MNAAP President-Elect Sheldon Berkowitz, MD, FAAP, attended the May 2019 signing ceremony of the bill which formed the Rare Disease Advisory Council. His attendance was at the request of the family who advocated for its creation, and he shares these thoughts with Minnesota Pediatrician.
“I’m not sure if you remember me, but I am Chloe Barnes’ mother.” This was the beginning of an email I received in March 2019. To be honest, I vaguely remembered the name but once I looked up her medical record, it all came back. This family came to see me for a second opinion nine years earlier with concerns about their daughter’s lack of walking ability and muscle strength. I examined her and agreed with her parents that yes, her gross development was delayed and she had some hyptonia. I thought further testing was indicated. We talked about whether the parents wanted to have this done with their primary care physician (to whom I would send a copy of my notes) or have me start it, and they requested I order the tests. A neurology referral, brain MRI and subsequent workup showed that she had a severe neurologic disorder. She eventually underwent a bone marrow transplant, but succumbed to her disease a few months later. Other than the initial clinic visit and a preoperative exam for her MRI, along with a few other phone calls along the way, my involvement in her care was very limited.
Fast forward nine years to the email I received from her mom that ended with, “Thank you for your dedication to these little ones.” There were other emails we traded over the next two months, including one where this mom wrote me that “your clinical judgment gave Chloe a chance” and others where we discussed the bill she had been working on to get additional resources and funding for a Rare Disease Advisory Council from the Minnesota Legislature. We talked about how the Minnesota Chapter of the American Academy of Pediatrics had already signed a letter of support for the bill. Finally, I received an email inviting me to join the family and others for the signing of this bill by the governor. Next thing I knew, I found myself in the Minnesota Capitol Rotunda greeting Chloe’s mom with a big hug.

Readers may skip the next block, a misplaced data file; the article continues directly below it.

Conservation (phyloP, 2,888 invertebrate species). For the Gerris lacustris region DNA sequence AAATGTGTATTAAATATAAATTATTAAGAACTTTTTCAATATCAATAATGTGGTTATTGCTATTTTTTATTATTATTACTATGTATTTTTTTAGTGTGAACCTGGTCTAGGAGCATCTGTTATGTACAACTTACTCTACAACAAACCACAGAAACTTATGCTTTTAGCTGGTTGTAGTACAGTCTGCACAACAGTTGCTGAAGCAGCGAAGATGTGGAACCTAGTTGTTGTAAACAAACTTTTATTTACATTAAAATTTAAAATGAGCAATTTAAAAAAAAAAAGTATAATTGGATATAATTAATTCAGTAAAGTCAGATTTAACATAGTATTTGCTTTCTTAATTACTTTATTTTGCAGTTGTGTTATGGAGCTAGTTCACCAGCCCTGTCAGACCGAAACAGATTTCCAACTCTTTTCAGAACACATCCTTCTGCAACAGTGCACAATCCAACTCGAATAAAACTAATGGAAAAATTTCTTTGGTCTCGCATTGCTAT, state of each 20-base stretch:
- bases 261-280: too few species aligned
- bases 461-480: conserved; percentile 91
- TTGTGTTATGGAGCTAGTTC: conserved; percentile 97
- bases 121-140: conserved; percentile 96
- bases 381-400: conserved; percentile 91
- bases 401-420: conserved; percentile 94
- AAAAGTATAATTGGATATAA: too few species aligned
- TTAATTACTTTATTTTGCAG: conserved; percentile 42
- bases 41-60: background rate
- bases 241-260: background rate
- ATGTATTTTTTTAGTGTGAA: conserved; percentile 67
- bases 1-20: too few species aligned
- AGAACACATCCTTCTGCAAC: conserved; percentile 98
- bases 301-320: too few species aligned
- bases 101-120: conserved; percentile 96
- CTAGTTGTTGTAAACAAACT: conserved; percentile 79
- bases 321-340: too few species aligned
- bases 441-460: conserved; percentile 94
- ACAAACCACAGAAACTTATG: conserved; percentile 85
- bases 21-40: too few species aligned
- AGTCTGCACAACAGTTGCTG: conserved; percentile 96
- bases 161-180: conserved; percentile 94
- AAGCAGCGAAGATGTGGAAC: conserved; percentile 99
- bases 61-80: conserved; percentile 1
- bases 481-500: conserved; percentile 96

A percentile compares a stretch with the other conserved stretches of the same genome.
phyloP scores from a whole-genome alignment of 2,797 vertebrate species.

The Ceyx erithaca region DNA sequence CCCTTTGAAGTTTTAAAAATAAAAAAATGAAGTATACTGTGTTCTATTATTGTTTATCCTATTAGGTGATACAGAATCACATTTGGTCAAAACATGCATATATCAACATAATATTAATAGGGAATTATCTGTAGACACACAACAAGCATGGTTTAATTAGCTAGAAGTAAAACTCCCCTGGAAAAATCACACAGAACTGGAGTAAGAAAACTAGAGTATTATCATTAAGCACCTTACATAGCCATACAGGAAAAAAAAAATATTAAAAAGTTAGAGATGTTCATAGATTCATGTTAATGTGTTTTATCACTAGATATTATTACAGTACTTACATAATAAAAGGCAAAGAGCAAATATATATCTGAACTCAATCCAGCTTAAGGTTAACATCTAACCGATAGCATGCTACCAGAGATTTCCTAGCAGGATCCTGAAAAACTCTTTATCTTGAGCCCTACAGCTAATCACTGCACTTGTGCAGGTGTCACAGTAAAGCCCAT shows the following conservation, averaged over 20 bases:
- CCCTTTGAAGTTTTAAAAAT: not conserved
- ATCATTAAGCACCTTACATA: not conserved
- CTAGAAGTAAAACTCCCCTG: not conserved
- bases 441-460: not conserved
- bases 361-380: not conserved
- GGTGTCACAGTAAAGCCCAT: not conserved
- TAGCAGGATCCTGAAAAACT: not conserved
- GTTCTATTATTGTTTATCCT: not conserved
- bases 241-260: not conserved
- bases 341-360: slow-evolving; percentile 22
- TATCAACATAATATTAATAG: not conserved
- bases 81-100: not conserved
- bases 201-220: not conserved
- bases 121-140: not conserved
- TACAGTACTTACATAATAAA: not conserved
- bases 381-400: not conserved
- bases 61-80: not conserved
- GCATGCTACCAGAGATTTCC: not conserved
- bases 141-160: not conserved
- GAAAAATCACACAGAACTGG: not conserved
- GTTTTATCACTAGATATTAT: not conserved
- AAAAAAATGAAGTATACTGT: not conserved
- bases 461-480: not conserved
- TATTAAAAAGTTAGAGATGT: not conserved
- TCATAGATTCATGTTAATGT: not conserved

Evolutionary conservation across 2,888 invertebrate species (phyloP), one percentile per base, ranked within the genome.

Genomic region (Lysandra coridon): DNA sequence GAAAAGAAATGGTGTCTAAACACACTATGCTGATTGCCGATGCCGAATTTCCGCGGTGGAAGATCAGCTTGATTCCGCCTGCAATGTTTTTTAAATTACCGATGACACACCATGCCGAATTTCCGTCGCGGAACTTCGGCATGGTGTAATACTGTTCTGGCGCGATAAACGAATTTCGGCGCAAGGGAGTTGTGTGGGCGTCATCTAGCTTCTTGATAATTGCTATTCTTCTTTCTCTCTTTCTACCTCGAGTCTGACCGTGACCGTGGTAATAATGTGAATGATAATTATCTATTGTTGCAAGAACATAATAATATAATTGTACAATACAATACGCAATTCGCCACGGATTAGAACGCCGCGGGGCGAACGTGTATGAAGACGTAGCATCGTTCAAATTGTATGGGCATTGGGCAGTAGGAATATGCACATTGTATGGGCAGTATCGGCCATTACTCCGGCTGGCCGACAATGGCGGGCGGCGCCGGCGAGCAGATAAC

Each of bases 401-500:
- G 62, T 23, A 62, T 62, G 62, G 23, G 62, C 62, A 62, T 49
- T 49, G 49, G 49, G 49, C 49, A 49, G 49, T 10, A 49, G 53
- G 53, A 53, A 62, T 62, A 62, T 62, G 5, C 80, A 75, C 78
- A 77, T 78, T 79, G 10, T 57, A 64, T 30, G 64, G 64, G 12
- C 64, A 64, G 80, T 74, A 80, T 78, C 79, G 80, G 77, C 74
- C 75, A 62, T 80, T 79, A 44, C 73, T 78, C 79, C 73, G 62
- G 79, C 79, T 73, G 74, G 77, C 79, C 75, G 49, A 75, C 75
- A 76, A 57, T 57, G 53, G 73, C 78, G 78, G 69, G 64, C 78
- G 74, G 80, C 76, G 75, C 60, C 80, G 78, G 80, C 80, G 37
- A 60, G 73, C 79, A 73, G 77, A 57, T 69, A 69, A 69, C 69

What I heard from her that day, as well as from Chloe’s father when I reintroduced myself to him at the actual
signing, was how significant my involvement had been for this family. They talked about how important my listening to their concerns and taking them seriously and then acting on them had been.
In addition, they talked about how even though their child eventually died from her disease, my assistance in getting a diagnosis made and treatment provided, gave them extra time with her and allowed them to feel that they did everything they could for her.
I write this not to pat myself on the back as I really don’t think I did anything that remarkable. But to this family I did, and that is a very humbling feeling. As pediatricians, we are allowed into family’s lives and learn intimate details about both their children and often the parents. We are expected to guard that information carefully and to act on it for the best interests of the child we are caring for. Sometimes, that relationship develops over years or decades, while other times it may be a single or a few visits and phone calls. We can never know what impact our involvement in a child or young patient or their family’s life will be. But we should always be aware that it may end up being an incredible experience for everyone involved and make sure we do everything we can to make that happen.
About the Author
Sheldon Berkowitz, MD, FAAP, is the president-elect of the MNAAP. Dr. Berkowitz is a pediatrician in the General Pediatrics Clinic in Minneapolis and also the Medical Director for Case Management, Utilization Management and Clinical Documentation Improvement for Children’s Minnesota.